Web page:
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AIDS in babies has plummeted

The number of babies who got AIDS from their mothers dropped by two-thirds between 1992 and 1997, largely because of prenatal treatment with the drug AZT, a study found.

An expert who was not involved in the study said it suggests the possibility of virtually eliminating mother-to-child HIV transmission in the United States, an idea that was almost unimaginable a few years ago.

"This is a remarkable success story for . . . everybody involved in caring for these women and the women themselves," said the study's lead author, Dr. Mary Lou Lindegren, an epidemiologist with the federal Centers for Disease Control and Prevention in Atlanta.

"We still have more to go, but we've been dramatically successful."

The number of babies who developed AIDS after being infected with HIV before or during birth peaked at 907 in 1992, then declined 67 percent over the next five years, to 297 in 1997, the researchers reported in today's Journal of the American Medical Association.

The researchers think the number of babies born HIV-infected is higher, since it can take years for HIV to develop into AIDS.

Only 32 states collect information on HIV infection in newborns, but the CDC estimates that 1,650 babies caught the virus from their mothers in 1991, at the epidemic's peak. By 1996, that number had fallen to 480, a 71 percent drop, Lindegren said.

Scientists discovered in 1994 that treatment with AZT, now called zidovudine, reduced a newborn's risk of catching HIV from 26 percent to 8 percent.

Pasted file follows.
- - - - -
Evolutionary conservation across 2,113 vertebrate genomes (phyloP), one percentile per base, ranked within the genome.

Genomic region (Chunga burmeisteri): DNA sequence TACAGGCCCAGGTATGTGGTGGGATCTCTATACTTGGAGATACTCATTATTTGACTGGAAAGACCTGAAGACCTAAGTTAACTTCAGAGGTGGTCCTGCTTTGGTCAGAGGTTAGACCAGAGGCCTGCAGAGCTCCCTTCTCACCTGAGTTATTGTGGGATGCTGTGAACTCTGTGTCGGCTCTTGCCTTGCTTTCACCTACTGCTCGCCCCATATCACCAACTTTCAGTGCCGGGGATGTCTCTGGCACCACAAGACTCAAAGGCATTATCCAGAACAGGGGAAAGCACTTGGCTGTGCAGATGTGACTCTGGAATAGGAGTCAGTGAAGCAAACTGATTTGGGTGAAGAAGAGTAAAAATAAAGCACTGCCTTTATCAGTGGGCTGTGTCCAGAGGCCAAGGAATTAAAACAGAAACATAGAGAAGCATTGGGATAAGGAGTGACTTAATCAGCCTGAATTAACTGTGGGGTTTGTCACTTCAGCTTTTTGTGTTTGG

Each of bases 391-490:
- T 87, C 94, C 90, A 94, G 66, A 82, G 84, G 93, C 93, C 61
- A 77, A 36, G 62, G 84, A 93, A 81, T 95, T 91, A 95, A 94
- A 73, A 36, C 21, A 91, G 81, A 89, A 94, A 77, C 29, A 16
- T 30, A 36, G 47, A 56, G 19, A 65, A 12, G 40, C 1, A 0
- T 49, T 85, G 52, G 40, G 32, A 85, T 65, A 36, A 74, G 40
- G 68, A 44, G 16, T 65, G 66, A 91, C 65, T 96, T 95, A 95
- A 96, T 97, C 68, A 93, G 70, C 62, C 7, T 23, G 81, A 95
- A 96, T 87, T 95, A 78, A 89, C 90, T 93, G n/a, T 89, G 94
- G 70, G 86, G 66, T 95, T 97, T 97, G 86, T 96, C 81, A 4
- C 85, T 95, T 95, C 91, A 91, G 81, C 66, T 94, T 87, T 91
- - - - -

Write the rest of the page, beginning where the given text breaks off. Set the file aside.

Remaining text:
In that study, the drug was given to HIV-infected women during pregnancy and labor and to the newborn for the first six weeks of life, said Dr. Lynne Mofenson of the National Institute of Child Health and Human Development.

Since then, doctors have found that prenatal AZT can actually reduce the risk to as low as 3 percent, Mofenson said in an editorial accompanying the study. Delivering at-risk babies by Caesarean section lowers the risk further, she said.

Also, if women are getting treatment with powerful AIDS-fighting drug regimens that can reduce virus levels in the blood to undetectable amounts, the risk may fall to less than 1 percent, she said, citing other research.

That means virtual elimination of mother-to-child transmission in the United States looks possible, Mofenson said.

Authors of the study said zidovudine is the main reason for the drop in AIDS cases in newborns, but not the only one.

One other factor is that the number of babies born to infected women fell 17 percent during the study period.